Read about SILC research and researchers in the press, as well as noteworthy accomplishments.
SILC Press for 2014
♦ Boss, Suzie (July 28, 2014). Students Map Real-World Issues with (Free) Geospatial Tools. edutopia (on-line). Retrieved July 30, 2014. Bob Kolvoord one of our SILC Faculty Member and his work are mentioned in this article. Spatial Network Member, Joseph Kerski, is also mentioned in this article.
♦ Auer, Kaylen (June 4, 2014). RIC professor’s research advances STEM education. PBN.com-Providence Business News. This article features SILC's initiative on Sketching and STEM research. Benjamin Jee (SILC Alumni Member) is featured in the article; Kenneth D. Forbus (SILC Faculty) is the point of contact for our Initiative: Tools: Sketching. Retrieved June 16, 2014.
- (June 5, 2014) STEMDaily (online email). The PBN.com article/link is listed. Retrieved June 16, 2014.
♦ The George A. Miller Award for Division 1 (The Society for General Psychology) of the American Psychological Association has been conferred on the article: The Malleability of Spatial Skills: A Meta-Analysis of Training Studies. Several SILC Members and one Spatial Network Member were authors on this article, including: David H. Uttal (SILC Faculty), Nathaniel G. Meadow (SILC Alumni), Elizabeth Tipton (Spatial Network), Linda L. Hand (SILC Alumni), and Nora S. Newcombe (SILC PI). The citation of the article is on our Publications page and in our Bibliography Database:
Uttal, D. H., Meadow, N. G., Tipton, E., Hand, L. L., Alden, A., Warren, C., & Newcombe, N. S. (2013). The malleability of spatial skills: A meta-analysis of training studies. Psychological Bulletin, 139(2), 352-402. [DOI]
SILC Press for 2013
♦ Two of our SILC Faculty Members: Bob Kolvoord and David H. Uttal and two of our Spatial Network Members: Sarah Bednarz and Phil Gersmehl contributed to a book written by fellow Spatial Network Member, Diana Sinton. The People's Guide to Spatial Thinking is now available from the National Council for Geographic Education.
♦ Flam, F. (November 15, 2013). Lost in space: Is it possible to reprogram your spatial intelligence? Newsworks-The Pulse (on-linei). Radio article featuring Nora S. Newcombe (SILC PI) and Kristin Gagnier (SILC Postdoc). Also listed on our Talks & Interviews page. Retrieved November 18, 2013.
♦ Nora S. Newcombe, SILC PI, has received the 2014 Association for Psychological Science (APS) William James Fellow Award in recognition of her lifetime achievement in advancing the field of cognitive science. She will deliver her award address at the 26th APS Annual Convention next year. See the APS article: (November 6, 2013). Newcombe to Discuss Integrative Approach to Cognitive Science in Convention Speech. Observations. Retrieved November 13, 2013.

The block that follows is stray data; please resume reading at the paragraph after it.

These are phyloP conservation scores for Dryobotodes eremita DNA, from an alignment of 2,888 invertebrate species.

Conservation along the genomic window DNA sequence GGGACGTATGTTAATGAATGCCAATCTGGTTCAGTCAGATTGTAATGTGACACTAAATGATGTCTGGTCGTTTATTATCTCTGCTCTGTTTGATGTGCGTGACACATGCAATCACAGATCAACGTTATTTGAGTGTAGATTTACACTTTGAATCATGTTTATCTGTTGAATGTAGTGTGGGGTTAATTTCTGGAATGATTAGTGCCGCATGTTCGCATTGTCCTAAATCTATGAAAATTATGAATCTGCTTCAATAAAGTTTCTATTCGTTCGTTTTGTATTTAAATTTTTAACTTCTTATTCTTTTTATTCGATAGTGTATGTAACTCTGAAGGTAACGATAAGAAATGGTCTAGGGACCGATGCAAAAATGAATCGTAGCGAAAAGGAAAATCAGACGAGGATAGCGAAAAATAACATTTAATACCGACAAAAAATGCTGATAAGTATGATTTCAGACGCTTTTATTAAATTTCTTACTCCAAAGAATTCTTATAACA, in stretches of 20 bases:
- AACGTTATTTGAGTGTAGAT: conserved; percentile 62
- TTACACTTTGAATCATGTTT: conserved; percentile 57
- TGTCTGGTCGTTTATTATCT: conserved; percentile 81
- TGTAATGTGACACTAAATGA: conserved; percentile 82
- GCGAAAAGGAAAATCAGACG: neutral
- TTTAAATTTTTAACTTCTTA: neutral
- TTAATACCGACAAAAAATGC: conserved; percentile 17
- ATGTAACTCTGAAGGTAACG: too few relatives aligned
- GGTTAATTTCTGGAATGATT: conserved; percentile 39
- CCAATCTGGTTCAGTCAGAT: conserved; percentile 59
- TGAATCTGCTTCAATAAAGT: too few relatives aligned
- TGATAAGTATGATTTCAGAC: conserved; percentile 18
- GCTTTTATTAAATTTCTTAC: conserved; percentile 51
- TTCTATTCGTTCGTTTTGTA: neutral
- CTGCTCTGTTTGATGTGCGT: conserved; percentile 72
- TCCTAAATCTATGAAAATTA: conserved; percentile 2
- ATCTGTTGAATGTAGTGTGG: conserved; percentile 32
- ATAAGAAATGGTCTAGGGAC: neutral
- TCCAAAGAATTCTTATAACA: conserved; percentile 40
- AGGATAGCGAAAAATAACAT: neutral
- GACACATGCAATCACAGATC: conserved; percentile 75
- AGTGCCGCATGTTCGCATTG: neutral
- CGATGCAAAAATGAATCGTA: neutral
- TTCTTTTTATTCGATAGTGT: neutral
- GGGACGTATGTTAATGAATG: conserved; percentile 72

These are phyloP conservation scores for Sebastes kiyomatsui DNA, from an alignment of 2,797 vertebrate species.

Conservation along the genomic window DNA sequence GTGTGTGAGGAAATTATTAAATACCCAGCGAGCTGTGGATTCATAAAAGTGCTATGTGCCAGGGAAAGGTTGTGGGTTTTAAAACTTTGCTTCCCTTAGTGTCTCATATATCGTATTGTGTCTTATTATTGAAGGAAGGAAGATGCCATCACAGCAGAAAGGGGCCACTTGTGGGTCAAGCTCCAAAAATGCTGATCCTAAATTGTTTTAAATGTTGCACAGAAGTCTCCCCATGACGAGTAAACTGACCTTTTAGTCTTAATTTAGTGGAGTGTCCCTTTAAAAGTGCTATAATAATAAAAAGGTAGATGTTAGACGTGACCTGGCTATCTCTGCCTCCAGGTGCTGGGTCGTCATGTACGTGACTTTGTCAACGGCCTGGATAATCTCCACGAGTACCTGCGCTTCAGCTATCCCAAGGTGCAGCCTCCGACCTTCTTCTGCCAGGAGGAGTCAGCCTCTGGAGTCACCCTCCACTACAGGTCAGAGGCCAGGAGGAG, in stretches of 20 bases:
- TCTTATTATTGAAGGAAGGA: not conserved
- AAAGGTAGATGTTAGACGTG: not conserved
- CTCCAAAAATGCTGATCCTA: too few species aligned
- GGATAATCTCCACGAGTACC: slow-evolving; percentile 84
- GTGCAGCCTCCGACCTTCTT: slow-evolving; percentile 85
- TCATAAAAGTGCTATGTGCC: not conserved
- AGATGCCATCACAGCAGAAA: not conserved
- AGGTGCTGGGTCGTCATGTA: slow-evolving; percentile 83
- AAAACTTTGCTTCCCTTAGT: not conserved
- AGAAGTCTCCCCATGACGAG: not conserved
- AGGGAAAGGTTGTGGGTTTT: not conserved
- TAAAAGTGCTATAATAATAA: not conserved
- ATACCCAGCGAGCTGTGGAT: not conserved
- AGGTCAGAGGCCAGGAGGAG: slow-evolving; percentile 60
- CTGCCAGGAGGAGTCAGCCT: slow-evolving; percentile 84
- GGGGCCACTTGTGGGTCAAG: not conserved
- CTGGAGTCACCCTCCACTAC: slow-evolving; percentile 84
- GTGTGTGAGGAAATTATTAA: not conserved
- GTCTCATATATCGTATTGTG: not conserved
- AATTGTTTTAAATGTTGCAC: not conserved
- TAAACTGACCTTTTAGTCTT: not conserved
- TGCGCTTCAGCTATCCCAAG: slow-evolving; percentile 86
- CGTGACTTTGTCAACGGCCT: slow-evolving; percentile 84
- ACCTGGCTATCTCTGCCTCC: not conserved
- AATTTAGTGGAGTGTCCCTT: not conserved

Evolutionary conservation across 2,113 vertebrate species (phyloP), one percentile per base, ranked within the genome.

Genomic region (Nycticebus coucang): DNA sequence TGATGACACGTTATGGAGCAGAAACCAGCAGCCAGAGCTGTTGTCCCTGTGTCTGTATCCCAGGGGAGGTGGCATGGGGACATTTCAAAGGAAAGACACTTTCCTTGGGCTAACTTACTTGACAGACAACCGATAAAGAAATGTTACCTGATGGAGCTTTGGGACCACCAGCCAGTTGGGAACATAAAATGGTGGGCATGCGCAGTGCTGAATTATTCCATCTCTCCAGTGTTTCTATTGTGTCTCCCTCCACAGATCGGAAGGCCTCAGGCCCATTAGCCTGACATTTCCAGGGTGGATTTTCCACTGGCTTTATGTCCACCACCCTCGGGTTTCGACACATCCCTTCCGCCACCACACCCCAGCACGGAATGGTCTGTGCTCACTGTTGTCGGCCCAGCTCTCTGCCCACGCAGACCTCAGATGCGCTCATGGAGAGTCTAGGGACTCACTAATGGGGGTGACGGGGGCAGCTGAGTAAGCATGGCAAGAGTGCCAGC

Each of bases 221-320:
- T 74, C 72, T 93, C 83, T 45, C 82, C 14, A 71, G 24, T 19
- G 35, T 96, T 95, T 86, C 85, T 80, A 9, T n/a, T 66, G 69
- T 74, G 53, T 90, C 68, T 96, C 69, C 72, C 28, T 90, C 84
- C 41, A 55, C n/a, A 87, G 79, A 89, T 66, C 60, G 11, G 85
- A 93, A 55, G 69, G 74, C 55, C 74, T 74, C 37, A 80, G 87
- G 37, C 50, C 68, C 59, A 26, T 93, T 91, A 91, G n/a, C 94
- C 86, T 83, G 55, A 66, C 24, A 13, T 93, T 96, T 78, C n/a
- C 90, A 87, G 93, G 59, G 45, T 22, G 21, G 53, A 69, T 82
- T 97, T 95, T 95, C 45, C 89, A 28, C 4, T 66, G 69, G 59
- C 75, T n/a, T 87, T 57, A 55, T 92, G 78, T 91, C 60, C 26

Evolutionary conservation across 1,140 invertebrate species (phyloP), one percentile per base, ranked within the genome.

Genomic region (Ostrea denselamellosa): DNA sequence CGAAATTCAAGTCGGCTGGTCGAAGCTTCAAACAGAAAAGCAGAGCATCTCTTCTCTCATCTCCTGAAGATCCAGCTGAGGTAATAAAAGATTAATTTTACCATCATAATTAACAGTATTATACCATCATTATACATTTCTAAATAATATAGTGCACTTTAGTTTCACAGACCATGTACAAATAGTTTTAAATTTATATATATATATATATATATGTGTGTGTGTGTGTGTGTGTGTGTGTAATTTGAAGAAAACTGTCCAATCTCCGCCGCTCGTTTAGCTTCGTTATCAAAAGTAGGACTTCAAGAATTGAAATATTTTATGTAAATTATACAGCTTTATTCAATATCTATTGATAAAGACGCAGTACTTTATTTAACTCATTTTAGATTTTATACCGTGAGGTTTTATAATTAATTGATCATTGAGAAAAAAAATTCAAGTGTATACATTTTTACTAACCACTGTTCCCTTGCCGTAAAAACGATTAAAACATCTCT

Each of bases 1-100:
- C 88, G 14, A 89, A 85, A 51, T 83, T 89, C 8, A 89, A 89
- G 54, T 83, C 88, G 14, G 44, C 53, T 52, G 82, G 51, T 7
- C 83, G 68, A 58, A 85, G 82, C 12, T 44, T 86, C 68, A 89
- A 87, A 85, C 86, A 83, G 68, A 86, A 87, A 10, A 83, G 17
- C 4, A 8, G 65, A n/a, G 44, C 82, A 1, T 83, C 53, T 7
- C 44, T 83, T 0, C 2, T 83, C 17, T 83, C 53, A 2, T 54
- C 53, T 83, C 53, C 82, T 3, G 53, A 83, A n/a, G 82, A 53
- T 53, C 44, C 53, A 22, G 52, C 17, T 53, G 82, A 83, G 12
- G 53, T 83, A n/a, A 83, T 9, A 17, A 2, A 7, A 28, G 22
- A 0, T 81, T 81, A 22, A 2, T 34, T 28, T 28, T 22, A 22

SILC Press for 2012
♦ Clifford, Stephanie (December 3, 2012). More Dads Buy the Toys, So Barbie, and Stores, Get Makeovers. Susan Levine (Co-PI) and SILC-funded research is mentioned in this article. Retrieved April 1, 2013.
♦ Fischer, Kim (July 31, 2012). Spatial skills may be improved through training, new review finds. Retrieved January 17, 2013.
♦ SILC's research helped inform Providence Children's Museum's new exhibit: ThinkSpace. See their blog about the exhibit: http://providencechildrensmuseum.blogspot.com/search/label/ThinkSpace. Retrieved December 6, 2012. Our PI, Nora Newcombe, and our SILC website are referenced at the bottom of one of their blog articles here. Retrieved December 17, 2012.
SILC Press for 2011
♦ Press coverage for SILC generated research on: Children’s spatial thinking: Does talk about the spatial world matter? by Shannon M. Pruden, Susan C. Levine (Co-PI) and Janellen Huttenlocher. [DOI]. Retrieved March 28, 2012:
- Using words like big and small teaches infants spatial skills (The Telegraph)
- Study: Early spatial term use important (UPI.com)
- Talking About Size, Shape May Aid Math Skills (US News and World Report)
- Study: Early spatial term use important (dalje.com)
- Talking About Size, Shape May Aid Math Skills (DoctorsLounge)
SILC Press for 2010
♦ Press coverage for the SILC-generated research on the article: Carlson, L. A., Hölscher, C., Shipley, T. F. and Dalton, R. C. (2010). Getting Lost in Buildings. Current Directions in Psychological Science, 19(5), 284-289. [doi: 10.1177/0963721410383243] (Retrieved: September 1, 2011):
SILC Press for 2009
♦ Advertisement approved by the IRB (Posting Date: November 18, 2009):
Want to help scientists help you? Researchers at the Spatial Intelligence and Learning Center (SILC) are gathering a corpus of sketches using CogSketch. CogSketch is the sketch understanding software that we are creating, which is available for free from our web site. It has two purposes. First, we are using it to explore how people reason and learn. Second, we are exploring how to incorporate sketching into education, to improve student learning. By gathering people’s sketches, scientists will be able to do analyses that will help them with both of these missions. If you want to participate, all you have to do is download CogSketch, and indicate your acceptance when you install the software. (If you change your mind, there is a “Phone Home” setting in the software preferences.)
SILC Press for 2008
♦ Portal of Science and Technology: Dong Nai: Science News (Posting Date:?). Baby boys may show spatial supremacy: Male superiority on mental rotation tasks may develop within a few months after birth. This article quotes both Susan Levine (Co-PI) and Nora Newcombe (PI).
Retrieved December 18, 2008 from:
SILC Press for 2007
♦ (Published April 12, 2007). How do humans process information? [Electronic version]. Northwestern University Observer Online. Retrieved April 19, 2007 from http://www.northwestern.edu/observer/issues/2007/04/12/spatial.html